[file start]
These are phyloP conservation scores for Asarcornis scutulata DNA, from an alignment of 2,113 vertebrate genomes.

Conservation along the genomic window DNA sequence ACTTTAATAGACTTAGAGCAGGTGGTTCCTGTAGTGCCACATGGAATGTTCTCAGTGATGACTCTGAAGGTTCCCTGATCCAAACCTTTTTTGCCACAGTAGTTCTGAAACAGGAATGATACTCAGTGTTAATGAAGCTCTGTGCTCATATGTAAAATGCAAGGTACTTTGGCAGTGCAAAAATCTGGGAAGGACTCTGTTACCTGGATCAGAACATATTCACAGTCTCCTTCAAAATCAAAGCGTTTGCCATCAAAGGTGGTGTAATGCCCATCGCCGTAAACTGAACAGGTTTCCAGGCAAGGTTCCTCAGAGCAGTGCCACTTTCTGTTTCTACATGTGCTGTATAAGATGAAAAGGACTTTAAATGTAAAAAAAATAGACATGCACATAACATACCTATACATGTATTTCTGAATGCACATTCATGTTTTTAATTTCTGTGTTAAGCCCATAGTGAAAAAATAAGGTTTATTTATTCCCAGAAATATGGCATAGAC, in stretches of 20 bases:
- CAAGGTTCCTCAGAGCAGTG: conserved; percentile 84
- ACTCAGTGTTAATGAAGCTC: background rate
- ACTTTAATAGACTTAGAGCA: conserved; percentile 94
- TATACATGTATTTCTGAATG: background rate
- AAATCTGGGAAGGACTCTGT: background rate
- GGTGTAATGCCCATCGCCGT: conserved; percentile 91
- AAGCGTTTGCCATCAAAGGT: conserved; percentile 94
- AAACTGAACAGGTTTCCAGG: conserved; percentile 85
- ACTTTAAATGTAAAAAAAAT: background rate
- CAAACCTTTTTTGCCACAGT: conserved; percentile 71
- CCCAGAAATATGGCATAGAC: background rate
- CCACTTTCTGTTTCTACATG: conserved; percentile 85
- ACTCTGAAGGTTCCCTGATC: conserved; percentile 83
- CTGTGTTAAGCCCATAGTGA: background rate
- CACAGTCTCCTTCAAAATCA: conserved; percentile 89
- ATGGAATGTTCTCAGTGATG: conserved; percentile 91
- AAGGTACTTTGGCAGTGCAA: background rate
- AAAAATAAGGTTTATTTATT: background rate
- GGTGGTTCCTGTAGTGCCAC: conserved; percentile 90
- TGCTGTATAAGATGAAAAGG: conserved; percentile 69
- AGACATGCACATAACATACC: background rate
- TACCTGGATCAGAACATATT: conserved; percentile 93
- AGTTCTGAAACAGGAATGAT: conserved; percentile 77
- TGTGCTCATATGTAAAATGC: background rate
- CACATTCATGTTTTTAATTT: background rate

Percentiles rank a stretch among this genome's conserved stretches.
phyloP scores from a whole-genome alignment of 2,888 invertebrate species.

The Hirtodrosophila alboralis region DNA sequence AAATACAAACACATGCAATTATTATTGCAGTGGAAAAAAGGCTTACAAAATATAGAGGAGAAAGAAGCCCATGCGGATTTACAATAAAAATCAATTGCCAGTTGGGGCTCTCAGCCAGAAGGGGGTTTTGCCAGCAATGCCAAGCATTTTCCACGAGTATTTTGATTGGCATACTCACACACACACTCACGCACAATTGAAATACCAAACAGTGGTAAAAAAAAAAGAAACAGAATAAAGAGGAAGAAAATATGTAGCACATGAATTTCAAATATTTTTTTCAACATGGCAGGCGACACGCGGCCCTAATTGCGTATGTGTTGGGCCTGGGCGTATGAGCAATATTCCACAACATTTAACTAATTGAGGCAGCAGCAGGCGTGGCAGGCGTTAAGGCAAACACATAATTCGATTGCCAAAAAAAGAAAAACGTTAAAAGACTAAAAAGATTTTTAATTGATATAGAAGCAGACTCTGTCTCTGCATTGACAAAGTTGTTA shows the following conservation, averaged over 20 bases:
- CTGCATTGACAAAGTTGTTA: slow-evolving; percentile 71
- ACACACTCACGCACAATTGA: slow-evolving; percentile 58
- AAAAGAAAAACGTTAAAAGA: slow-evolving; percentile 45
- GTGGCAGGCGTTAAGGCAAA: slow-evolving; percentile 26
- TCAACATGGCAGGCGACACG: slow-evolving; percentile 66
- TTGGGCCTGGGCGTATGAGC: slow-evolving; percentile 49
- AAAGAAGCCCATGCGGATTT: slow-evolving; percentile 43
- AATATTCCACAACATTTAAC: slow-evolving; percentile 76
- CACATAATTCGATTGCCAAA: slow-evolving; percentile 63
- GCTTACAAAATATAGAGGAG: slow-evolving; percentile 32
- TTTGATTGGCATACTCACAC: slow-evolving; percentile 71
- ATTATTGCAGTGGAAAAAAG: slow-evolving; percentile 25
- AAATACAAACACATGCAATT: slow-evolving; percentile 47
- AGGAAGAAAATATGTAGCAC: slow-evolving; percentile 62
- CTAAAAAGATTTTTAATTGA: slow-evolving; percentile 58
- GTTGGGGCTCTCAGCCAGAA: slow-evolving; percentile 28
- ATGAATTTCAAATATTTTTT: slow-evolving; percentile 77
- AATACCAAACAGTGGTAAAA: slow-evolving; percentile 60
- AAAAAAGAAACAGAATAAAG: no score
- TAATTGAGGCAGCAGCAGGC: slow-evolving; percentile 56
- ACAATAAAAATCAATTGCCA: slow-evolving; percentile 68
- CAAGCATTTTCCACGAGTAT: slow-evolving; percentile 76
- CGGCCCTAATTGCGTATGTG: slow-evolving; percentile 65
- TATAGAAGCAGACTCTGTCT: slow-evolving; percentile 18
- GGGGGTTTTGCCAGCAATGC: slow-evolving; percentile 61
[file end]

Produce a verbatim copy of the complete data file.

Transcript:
These are phyloP conservation scores for Asarcornis scutulata DNA, from an alignment of 2,113 vertebrate genomes.

Conservation along the genomic window DNA sequence ACTTTAATAGACTTAGAGCAGGTGGTTCCTGTAGTGCCACATGGAATGTTCTCAGTGATGACTCTGAAGGTTCCCTGATCCAAACCTTTTTTGCCACAGTAGTTCTGAAACAGGAATGATACTCAGTGTTAATGAAGCTCTGTGCTCATATGTAAAATGCAAGGTACTTTGGCAGTGCAAAAATCTGGGAAGGACTCTGTTACCTGGATCAGAACATATTCACAGTCTCCTTCAAAATCAAAGCGTTTGCCATCAAAGGTGGTGTAATGCCCATCGCCGTAAACTGAACAGGTTTCCAGGCAAGGTTCCTCAGAGCAGTGCCACTTTCTGTTTCTACATGTGCTGTATAAGATGAAAAGGACTTTAAATGTAAAAAAAATAGACATGCACATAACATACCTATACATGTATTTCTGAATGCACATTCATGTTTTTAATTTCTGTGTTAAGCCCATAGTGAAAAAATAAGGTTTATTTATTCCCAGAAATATGGCATAGAC, in stretches of 20 bases:
- CAAGGTTCCTCAGAGCAGTG: conserved; percentile 84
- ACTCAGTGTTAATGAAGCTC: background rate
- ACTTTAATAGACTTAGAGCA: conserved; percentile 94
- TATACATGTATTTCTGAATG: background rate
- AAATCTGGGAAGGACTCTGT: background rate
- GGTGTAATGCCCATCGCCGT: conserved; percentile 91
- AAGCGTTTGCCATCAAAGGT: conserved; percentile 94
- AAACTGAACAGGTTTCCAGG: conserved; percentile 85
- ACTTTAAATGTAAAAAAAAT: background rate
- CAAACCTTTTTTGCCACAGT: conserved; percentile 71
- CCCAGAAATATGGCATAGAC: background rate
- CCACTTTCTGTTTCTACATG: conserved; percentile 85
- ACTCTGAAGGTTCCCTGATC: conserved; percentile 83
- CTGTGTTAAGCCCATAGTGA: background rate
- CACAGTCTCCTTCAAAATCA: conserved; percentile 89
- ATGGAATGTTCTCAGTGATG: conserved; percentile 91
- AAGGTACTTTGGCAGTGCAA: background rate
- AAAAATAAGGTTTATTTATT: background rate
- GGTGGTTCCTGTAGTGCCAC: conserved; percentile 90
- TGCTGTATAAGATGAAAAGG: conserved; percentile 69
- AGACATGCACATAACATACC: background rate
- TACCTGGATCAGAACATATT: conserved; percentile 93
- AGTTCTGAAACAGGAATGAT: conserved; percentile 77
- TGTGCTCATATGTAAAATGC: background rate
- CACATTCATGTTTTTAATTT: background rate

Percentiles rank a stretch among this genome's conserved stretches.
phyloP scores from a whole-genome alignment of 2,888 invertebrate species.

The Hirtodrosophila alboralis region DNA sequence AAATACAAACACATGCAATTATTATTGCAGTGGAAAAAAGGCTTACAAAATATAGAGGAGAAAGAAGCCCATGCGGATTTACAATAAAAATCAATTGCCAGTTGGGGCTCTCAGCCAGAAGGGGGTTTTGCCAGCAATGCCAAGCATTTTCCACGAGTATTTTGATTGGCATACTCACACACACACTCACGCACAATTGAAATACCAAACAGTGGTAAAAAAAAAAGAAACAGAATAAAGAGGAAGAAAATATGTAGCACATGAATTTCAAATATTTTTTTCAACATGGCAGGCGACACGCGGCCCTAATTGCGTATGTGTTGGGCCTGGGCGTATGAGCAATATTCCACAACATTTAACTAATTGAGGCAGCAGCAGGCGTGGCAGGCGTTAAGGCAAACACATAATTCGATTGCCAAAAAAAGAAAAACGTTAAAAGACTAAAAAGATTTTTAATTGATATAGAAGCAGACTCTGTCTCTGCATTGACAAAGTTGTTA shows the following conservation, averaged over 20 bases:
- CTGCATTGACAAAGTTGTTA: slow-evolving; percentile 71
- ACACACTCACGCACAATTGA: slow-evolving; percentile 58
- AAAAGAAAAACGTTAAAAGA: slow-evolving; percentile 45
- GTGGCAGGCGTTAAGGCAAA: slow-evolving; percentile 26
- TCAACATGGCAGGCGACACG: slow-evolving; percentile 66
- TTGGGCCTGGGCGTATGAGC: slow-evolving; percentile 49
- AAAGAAGCCCATGCGGATTT: slow-evolving; percentile 43
- AATATTCCACAACATTTAAC: slow-evolving; percentile 76
- CACATAATTCGATTGCCAAA: slow-evolving; percentile 63
- GCTTACAAAATATAGAGGAG: slow-evolving; percentile 32
- TTTGATTGGCATACTCACAC: slow-evolving; percentile 71
- ATTATTGCAGTGGAAAAAAG: slow-evolving; percentile 25
- AAATACAAACACATGCAATT: slow-evolving; percentile 47
- AGGAAGAAAATATGTAGCAC: slow-evolving; percentile 62
- CTAAAAAGATTTTTAATTGA: slow-evolving; percentile 58
- GTTGGGGCTCTCAGCCAGAA: slow-evolving; percentile 28
- ATGAATTTCAAATATTTTTT: slow-evolving; percentile 77
- AATACCAAACAGTGGTAAAA: slow-evolving; percentile 60
- AAAAAAGAAACAGAATAAAG: no score
- TAATTGAGGCAGCAGCAGGC: slow-evolving; percentile 56
- ACAATAAAAATCAATTGCCA: slow-evolving; percentile 68
- CAAGCATTTTCCACGAGTAT: slow-evolving; percentile 76
- CGGCCCTAATTGCGTATGTG: slow-evolving; percentile 65
- TATAGAAGCAGACTCTGTCT: slow-evolving; percentile 18
- GGGGGTTTTGCCAGCAATGC: slow-evolving; percentile 61